Dove: Centro S. Elisabetta CAMPUS

Relatore: Prof. Thibault Damour - Institut des Hautes Etudes Scientifiques, Bures sur Yvette, France

E-mail di riferimento:


Two of the most novel predictions of Einstein's theory of General
Relativity were discovered soon after its creation one century ago:
Black Holes (Schwarzschild, January 1916) and Gravitational Waves
(Einstein, June 1916).  It took more than 50 years to grasp the physical
significance of these theoretical discoveries. The recent discovery of
several gravitational wave events by the two Laser Interferometer
Gravitational-Wave Observatory (LIGO) interferometers, and by the Virgo
interferometer, has brought the first direct evidence for the existence
of black holes,  and has been the first  observation of gravitational
waves in the wave-zone. In addition, the recent detection of the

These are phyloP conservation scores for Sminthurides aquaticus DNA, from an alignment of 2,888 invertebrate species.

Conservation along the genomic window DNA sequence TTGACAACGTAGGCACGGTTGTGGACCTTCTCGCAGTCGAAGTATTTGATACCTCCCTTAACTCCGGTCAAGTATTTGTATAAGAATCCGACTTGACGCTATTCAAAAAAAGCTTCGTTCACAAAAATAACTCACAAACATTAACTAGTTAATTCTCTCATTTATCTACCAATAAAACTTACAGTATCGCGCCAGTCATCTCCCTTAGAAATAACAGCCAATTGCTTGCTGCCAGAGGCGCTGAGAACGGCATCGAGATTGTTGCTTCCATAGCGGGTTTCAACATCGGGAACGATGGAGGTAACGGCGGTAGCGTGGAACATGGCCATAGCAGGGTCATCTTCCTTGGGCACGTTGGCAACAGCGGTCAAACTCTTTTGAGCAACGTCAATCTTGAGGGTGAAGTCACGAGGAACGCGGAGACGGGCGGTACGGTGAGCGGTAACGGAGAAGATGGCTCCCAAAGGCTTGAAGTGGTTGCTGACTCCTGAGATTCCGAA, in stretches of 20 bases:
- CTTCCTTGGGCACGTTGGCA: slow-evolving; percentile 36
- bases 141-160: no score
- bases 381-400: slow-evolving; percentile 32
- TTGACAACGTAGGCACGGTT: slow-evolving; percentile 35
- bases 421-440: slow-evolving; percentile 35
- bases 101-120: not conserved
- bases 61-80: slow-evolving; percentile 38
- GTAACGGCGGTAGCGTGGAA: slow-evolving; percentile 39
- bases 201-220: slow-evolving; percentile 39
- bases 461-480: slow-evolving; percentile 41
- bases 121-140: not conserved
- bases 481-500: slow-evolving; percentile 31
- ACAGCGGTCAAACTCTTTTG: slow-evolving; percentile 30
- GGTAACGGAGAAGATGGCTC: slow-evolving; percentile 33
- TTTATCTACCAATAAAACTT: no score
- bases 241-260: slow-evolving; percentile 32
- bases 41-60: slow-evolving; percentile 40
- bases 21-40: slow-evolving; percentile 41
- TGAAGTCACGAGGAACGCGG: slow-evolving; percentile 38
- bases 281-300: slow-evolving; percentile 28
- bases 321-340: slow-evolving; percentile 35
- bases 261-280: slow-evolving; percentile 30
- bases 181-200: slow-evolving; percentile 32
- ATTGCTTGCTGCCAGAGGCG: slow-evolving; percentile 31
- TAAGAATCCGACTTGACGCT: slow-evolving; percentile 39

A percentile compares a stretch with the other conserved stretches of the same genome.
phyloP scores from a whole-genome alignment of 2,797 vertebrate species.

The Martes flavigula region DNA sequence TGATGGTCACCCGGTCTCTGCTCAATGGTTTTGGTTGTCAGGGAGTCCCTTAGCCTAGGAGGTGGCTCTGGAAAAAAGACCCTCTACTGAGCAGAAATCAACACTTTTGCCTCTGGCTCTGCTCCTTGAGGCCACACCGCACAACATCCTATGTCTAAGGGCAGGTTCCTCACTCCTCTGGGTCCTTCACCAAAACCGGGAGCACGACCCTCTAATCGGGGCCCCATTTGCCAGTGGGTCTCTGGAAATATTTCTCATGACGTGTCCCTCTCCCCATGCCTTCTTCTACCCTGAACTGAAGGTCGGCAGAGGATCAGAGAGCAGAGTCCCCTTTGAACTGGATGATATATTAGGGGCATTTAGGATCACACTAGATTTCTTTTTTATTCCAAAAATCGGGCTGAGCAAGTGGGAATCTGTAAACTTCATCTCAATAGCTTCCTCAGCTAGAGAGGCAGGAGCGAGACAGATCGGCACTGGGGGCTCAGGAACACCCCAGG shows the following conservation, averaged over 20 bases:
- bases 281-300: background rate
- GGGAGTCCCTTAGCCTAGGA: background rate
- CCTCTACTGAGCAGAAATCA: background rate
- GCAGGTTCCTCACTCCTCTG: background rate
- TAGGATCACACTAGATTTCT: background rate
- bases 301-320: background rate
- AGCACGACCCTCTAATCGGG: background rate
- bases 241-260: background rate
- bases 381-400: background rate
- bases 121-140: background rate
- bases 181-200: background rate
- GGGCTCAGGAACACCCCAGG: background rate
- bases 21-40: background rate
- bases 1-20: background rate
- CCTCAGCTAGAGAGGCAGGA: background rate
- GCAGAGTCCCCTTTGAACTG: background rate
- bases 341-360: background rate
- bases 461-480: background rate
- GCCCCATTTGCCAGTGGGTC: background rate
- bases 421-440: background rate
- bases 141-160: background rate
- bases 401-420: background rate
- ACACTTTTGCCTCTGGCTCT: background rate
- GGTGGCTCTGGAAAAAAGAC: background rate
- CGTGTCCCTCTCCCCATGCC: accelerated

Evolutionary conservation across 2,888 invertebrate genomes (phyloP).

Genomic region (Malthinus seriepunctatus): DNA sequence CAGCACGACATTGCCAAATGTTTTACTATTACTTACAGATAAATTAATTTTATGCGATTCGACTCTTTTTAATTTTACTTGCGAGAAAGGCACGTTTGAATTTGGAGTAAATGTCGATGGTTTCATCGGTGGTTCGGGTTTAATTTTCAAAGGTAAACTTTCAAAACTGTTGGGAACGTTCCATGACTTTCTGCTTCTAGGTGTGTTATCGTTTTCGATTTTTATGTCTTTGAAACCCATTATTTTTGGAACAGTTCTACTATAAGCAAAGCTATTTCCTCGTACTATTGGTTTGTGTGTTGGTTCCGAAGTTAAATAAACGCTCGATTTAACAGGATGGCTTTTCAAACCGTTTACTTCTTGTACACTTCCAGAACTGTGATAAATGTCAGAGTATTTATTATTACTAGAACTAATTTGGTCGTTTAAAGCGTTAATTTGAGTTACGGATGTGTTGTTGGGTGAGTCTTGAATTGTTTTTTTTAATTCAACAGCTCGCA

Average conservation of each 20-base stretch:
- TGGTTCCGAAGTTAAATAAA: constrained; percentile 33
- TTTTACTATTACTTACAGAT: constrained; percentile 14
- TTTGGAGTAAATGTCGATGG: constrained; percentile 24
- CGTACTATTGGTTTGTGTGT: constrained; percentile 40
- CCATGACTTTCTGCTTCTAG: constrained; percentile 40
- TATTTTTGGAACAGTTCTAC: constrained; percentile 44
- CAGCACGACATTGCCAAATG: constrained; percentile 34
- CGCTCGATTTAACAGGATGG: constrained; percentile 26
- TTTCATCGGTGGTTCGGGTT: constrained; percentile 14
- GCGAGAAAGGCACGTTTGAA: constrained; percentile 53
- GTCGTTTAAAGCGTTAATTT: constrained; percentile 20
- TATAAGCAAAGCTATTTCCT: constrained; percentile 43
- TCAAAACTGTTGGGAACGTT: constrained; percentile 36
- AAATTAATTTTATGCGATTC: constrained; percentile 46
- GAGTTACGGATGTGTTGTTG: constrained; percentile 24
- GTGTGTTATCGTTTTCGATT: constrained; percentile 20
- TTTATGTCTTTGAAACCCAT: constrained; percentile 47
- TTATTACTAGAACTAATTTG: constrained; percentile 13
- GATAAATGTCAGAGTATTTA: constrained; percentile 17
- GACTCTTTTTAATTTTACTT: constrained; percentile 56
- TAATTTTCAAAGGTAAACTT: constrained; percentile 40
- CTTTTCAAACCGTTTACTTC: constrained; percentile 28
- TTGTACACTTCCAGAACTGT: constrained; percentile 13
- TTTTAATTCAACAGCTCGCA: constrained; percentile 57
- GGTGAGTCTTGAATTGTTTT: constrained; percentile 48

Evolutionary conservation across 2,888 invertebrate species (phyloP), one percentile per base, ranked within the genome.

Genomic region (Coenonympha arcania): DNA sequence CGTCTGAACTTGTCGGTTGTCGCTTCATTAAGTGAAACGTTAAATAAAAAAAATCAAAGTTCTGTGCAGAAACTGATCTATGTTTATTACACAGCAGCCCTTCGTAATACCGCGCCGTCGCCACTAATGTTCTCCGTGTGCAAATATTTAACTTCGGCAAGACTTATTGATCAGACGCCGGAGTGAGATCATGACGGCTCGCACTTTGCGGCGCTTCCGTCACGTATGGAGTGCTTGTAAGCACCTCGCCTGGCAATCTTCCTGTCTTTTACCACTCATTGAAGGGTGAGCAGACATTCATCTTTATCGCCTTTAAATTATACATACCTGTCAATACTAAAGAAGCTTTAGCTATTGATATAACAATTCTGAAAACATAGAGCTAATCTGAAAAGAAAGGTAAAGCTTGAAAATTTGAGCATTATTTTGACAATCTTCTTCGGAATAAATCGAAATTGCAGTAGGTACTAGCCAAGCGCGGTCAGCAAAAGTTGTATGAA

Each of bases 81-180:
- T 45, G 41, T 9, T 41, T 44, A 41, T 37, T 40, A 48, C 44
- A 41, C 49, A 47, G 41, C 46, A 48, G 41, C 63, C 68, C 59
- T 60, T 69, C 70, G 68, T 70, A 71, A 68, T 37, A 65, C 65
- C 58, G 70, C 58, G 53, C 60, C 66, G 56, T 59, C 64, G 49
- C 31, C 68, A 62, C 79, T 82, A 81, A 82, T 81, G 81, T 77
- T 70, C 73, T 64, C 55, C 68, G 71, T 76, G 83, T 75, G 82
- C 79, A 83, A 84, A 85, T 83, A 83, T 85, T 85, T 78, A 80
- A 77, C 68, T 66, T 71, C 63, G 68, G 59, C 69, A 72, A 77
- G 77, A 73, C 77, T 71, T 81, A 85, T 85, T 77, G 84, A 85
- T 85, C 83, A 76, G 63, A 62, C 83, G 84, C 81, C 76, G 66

gravitational waves emitted by coalescing binary neutron stars has
clarified several longstanding mysteries in astronomy. After briefly
reviewing the experimental and theoretical developments on gravitational
waves, the talk will focus on the theoretical work on the motion and
gravitational radiation of binary black holes (and binary neutron stars)
that has been decisive in interpreting the LIGO-Virgo events



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